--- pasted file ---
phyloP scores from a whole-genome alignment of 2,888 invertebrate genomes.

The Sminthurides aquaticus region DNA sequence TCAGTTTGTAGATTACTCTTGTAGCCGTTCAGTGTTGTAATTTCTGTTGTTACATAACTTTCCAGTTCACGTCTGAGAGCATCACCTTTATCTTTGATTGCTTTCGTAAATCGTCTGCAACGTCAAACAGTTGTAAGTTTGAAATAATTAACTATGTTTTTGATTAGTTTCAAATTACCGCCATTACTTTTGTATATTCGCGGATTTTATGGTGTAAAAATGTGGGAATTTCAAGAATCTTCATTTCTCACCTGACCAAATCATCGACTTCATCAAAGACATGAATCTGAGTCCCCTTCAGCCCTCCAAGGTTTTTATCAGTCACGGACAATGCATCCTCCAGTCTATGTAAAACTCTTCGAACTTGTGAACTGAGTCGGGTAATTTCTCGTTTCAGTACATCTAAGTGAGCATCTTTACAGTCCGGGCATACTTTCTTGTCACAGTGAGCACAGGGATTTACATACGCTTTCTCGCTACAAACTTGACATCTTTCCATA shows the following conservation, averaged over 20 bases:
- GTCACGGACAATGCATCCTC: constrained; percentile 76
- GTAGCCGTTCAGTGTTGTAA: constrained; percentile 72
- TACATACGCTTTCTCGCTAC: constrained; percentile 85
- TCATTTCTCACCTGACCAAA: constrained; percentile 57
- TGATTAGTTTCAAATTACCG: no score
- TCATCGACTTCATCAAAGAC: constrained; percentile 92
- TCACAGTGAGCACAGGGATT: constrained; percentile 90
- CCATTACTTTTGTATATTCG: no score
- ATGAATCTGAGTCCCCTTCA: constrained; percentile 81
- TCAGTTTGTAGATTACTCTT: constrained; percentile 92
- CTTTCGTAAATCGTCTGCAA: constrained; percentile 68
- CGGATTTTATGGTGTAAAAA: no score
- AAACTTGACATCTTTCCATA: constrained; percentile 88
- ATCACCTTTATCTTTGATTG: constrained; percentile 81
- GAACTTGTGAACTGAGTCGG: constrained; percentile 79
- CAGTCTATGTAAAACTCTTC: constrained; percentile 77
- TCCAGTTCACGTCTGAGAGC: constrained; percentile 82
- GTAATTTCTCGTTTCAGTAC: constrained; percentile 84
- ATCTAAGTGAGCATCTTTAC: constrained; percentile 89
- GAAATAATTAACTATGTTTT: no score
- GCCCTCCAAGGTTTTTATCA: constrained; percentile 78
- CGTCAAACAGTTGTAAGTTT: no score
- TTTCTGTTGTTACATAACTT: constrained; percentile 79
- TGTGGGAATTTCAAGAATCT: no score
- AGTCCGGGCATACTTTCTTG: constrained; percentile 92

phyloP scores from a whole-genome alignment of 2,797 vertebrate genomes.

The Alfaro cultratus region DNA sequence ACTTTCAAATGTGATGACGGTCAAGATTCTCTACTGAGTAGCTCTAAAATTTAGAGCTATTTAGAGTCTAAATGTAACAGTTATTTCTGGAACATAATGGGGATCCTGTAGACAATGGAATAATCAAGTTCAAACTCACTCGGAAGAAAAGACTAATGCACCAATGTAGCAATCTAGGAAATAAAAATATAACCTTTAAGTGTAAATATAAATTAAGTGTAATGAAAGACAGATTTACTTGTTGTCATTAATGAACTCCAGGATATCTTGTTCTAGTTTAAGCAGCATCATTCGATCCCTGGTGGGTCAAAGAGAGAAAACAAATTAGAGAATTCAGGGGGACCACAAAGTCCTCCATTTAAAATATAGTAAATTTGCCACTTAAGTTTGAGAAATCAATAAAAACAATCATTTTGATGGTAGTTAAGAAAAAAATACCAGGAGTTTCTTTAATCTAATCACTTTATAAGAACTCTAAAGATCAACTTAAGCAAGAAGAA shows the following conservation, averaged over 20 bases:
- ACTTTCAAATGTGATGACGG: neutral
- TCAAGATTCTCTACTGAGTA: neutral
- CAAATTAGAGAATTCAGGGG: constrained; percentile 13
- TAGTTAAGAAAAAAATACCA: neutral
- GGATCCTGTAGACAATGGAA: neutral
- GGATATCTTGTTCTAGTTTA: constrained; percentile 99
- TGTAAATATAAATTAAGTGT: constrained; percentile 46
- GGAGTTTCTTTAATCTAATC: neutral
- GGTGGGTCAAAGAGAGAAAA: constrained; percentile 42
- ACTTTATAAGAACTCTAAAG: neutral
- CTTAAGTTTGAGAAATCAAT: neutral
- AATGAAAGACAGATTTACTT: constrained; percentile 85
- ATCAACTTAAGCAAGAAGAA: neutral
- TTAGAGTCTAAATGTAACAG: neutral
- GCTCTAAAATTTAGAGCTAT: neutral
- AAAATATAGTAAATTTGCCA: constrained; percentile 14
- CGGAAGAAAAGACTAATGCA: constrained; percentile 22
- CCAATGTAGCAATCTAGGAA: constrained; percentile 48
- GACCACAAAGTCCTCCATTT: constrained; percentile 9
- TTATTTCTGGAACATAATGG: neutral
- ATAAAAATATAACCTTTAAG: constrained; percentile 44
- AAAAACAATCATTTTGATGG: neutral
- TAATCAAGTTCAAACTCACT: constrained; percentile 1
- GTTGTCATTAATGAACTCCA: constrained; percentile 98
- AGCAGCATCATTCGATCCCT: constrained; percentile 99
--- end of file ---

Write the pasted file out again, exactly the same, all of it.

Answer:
phyloP scores from a whole-genome alignment of 2,888 invertebrate genomes.

The Sminthurides aquaticus region DNA sequence TCAGTTTGTAGATTACTCTTGTAGCCGTTCAGTGTTGTAATTTCTGTTGTTACATAACTTTCCAGTTCACGTCTGAGAGCATCACCTTTATCTTTGATTGCTTTCGTAAATCGTCTGCAACGTCAAACAGTTGTAAGTTTGAAATAATTAACTATGTTTTTGATTAGTTTCAAATTACCGCCATTACTTTTGTATATTCGCGGATTTTATGGTGTAAAAATGTGGGAATTTCAAGAATCTTCATTTCTCACCTGACCAAATCATCGACTTCATCAAAGACATGAATCTGAGTCCCCTTCAGCCCTCCAAGGTTTTTATCAGTCACGGACAATGCATCCTCCAGTCTATGTAAAACTCTTCGAACTTGTGAACTGAGTCGGGTAATTTCTCGTTTCAGTACATCTAAGTGAGCATCTTTACAGTCCGGGCATACTTTCTTGTCACAGTGAGCACAGGGATTTACATACGCTTTCTCGCTACAAACTTGACATCTTTCCATA shows the following conservation, averaged over 20 bases:
- GTCACGGACAATGCATCCTC: constrained; percentile 76
- GTAGCCGTTCAGTGTTGTAA: constrained; percentile 72
- TACATACGCTTTCTCGCTAC: constrained; percentile 85
- TCATTTCTCACCTGACCAAA: constrained; percentile 57
- TGATTAGTTTCAAATTACCG: no score
- TCATCGACTTCATCAAAGAC: constrained; percentile 92
- TCACAGTGAGCACAGGGATT: constrained; percentile 90
- CCATTACTTTTGTATATTCG: no score
- ATGAATCTGAGTCCCCTTCA: constrained; percentile 81
- TCAGTTTGTAGATTACTCTT: constrained; percentile 92
- CTTTCGTAAATCGTCTGCAA: constrained; percentile 68
- CGGATTTTATGGTGTAAAAA: no score
- AAACTTGACATCTTTCCATA: constrained; percentile 88
- ATCACCTTTATCTTTGATTG: constrained; percentile 81
- GAACTTGTGAACTGAGTCGG: constrained; percentile 79
- CAGTCTATGTAAAACTCTTC: constrained; percentile 77
- TCCAGTTCACGTCTGAGAGC: constrained; percentile 82
- GTAATTTCTCGTTTCAGTAC: constrained; percentile 84
- ATCTAAGTGAGCATCTTTAC: constrained; percentile 89
- GAAATAATTAACTATGTTTT: no score
- GCCCTCCAAGGTTTTTATCA: constrained; percentile 78
- CGTCAAACAGTTGTAAGTTT: no score
- TTTCTGTTGTTACATAACTT: constrained; percentile 79
- TGTGGGAATTTCAAGAATCT: no score
- AGTCCGGGCATACTTTCTTG: constrained; percentile 92

phyloP scores from a whole-genome alignment of 2,797 vertebrate genomes.

The Alfaro cultratus region DNA sequence ACTTTCAAATGTGATGACGGTCAAGATTCTCTACTGAGTAGCTCTAAAATTTAGAGCTATTTAGAGTCTAAATGTAACAGTTATTTCTGGAACATAATGGGGATCCTGTAGACAATGGAATAATCAAGTTCAAACTCACTCGGAAGAAAAGACTAATGCACCAATGTAGCAATCTAGGAAATAAAAATATAACCTTTAAGTGTAAATATAAATTAAGTGTAATGAAAGACAGATTTACTTGTTGTCATTAATGAACTCCAGGATATCTTGTTCTAGTTTAAGCAGCATCATTCGATCCCTGGTGGGTCAAAGAGAGAAAACAAATTAGAGAATTCAGGGGGACCACAAAGTCCTCCATTTAAAATATAGTAAATTTGCCACTTAAGTTTGAGAAATCAATAAAAACAATCATTTTGATGGTAGTTAAGAAAAAAATACCAGGAGTTTCTTTAATCTAATCACTTTATAAGAACTCTAAAGATCAACTTAAGCAAGAAGAA shows the following conservation, averaged over 20 bases:
- ACTTTCAAATGTGATGACGG: neutral
- TCAAGATTCTCTACTGAGTA: neutral
- CAAATTAGAGAATTCAGGGG: constrained; percentile 13
- TAGTTAAGAAAAAAATACCA: neutral
- GGATCCTGTAGACAATGGAA: neutral
- GGATATCTTGTTCTAGTTTA: constrained; percentile 99
- TGTAAATATAAATTAAGTGT: constrained; percentile 46
- GGAGTTTCTTTAATCTAATC: neutral
- GGTGGGTCAAAGAGAGAAAA: constrained; percentile 42
- ACTTTATAAGAACTCTAAAG: neutral
- CTTAAGTTTGAGAAATCAAT: neutral
- AATGAAAGACAGATTTACTT: constrained; percentile 85
- ATCAACTTAAGCAAGAAGAA: neutral
- TTAGAGTCTAAATGTAACAG: neutral
- GCTCTAAAATTTAGAGCTAT: neutral
- AAAATATAGTAAATTTGCCA: constrained; percentile 14
- CGGAAGAAAAGACTAATGCA: constrained; percentile 22
- CCAATGTAGCAATCTAGGAA: constrained; percentile 48
- GACCACAAAGTCCTCCATTT: constrained; percentile 9
- TTATTTCTGGAACATAATGG: neutral
- ATAAAAATATAACCTTTAAG: constrained; percentile 44
- AAAAACAATCATTTTGATGG: neutral
- TAATCAAGTTCAAACTCACT: constrained; percentile 1
- GTTGTCATTAATGAACTCCA: constrained; percentile 98
- AGCAGCATCATTCGATCCCT: constrained; percentile 99